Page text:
http://www.ncbi.nlm.nih.gov/pubmed/25304949

Infrastructures, treatment modalities, and workload of radiation oncology departments in Spain with special attention to prostate cancer.

López Torrecilla J, Zapatero A, Herruzo I, Calvo FA, Cabeza MA, Palacios A, Guerrero A, Hervás A, Lara P, Ludeña Martínez B, Del Cerro Peñalver E, Nagore G, Sancho G, Mengual JL, Mira M, Mairiño A, Samper P, Pérez S, Castillo I, Martínez Cedrés C, Ferrer E, Rodriguez S, Maldonado X, Gómez Caamaño A, Ferrer C; Grupo de Investigación GICOR-URONCOR-SEOR.

Clin Transl Oncol. 2014 May;16(5):447-54.

Abstract

AIM:

The purpose of the study was to describe infrastructures, treatment modalities, and workload in radiation oncology (RO) in Spain, referred particularly to prostate cancer (PC).

METHODS:

An epidemiologic, cross-sectional study was performed during 2008-2009. A study-specific questionnaire was sent to the 108 RO-registered departments.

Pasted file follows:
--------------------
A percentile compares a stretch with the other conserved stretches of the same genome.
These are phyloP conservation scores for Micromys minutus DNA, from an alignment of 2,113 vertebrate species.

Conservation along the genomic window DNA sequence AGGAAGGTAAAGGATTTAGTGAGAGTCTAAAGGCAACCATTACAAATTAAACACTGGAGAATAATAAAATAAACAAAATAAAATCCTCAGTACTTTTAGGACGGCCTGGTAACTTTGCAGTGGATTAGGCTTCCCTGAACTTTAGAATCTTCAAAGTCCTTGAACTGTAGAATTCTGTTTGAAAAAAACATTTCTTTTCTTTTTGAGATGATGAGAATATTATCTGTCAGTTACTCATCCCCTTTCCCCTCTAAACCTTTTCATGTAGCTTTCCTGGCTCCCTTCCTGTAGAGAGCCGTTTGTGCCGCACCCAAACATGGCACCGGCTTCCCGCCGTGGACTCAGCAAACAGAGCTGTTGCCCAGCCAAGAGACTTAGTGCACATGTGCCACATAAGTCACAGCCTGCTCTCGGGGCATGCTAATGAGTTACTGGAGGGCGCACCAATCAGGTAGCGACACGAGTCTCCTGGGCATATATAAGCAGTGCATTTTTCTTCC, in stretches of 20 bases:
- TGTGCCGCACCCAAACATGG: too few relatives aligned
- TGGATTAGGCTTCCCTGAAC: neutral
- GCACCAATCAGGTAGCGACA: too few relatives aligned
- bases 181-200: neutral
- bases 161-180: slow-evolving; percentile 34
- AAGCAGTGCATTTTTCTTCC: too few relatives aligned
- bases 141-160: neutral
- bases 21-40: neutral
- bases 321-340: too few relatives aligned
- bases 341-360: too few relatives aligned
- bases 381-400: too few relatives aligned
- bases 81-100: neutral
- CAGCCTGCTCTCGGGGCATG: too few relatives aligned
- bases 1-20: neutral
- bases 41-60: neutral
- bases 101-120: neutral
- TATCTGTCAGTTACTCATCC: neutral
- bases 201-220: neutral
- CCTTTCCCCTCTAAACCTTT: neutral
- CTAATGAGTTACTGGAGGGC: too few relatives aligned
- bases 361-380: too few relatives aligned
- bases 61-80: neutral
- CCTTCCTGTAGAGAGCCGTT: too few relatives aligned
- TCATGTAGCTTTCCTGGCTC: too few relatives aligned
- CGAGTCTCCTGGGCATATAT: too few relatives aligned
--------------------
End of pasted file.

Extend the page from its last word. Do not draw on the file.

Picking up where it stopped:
RESULTS:

One hundred and two departments answered the survey, and six were contacted by telephone. Centers operated 236 treatment units: 23 (9.7 %) cobalt machines, 37 (15.7 %) mono-energetic linear accelerators, and 176 (74.6 %) multi-energy linear accelerators. Sixty-one (56.4 %) and 33 (30.5 %) departments, respectively, reported intensity-modulated radiation therapy (IMRT) and image-guided RT (IGRT) capabilities; three-dimensional-conformal RT was used in 75.8 % of patients. Virtual simulators were present in 95 departments (88.0 %), 35 use conventional simulators. Fifty-one departments (47.2 %) have brachytherapy units, 38 (35.2 %) perform prostatic implants. Departments saw a mean of 24.9 new patients/week; the number of patients treated annually was 102,054, corresponding to 88.4 % of patients with a RT indication. In 56.5 % of the hospitals, multidisciplinary teams were available to treat PC.

CONCLUSIONS:

Results provide an accurate picture of current situation of RO in Spain, showing a trend toward the progressive introduction of new technologies (IMRT, IGRT, brachytherapy).

http://www.ncbi.nlm.nih.gov/pubmed/24682792

Dosimetric evaluation of 3-D conformal and intensity-modulated radiotherapy for breast cancer after conservative surgery.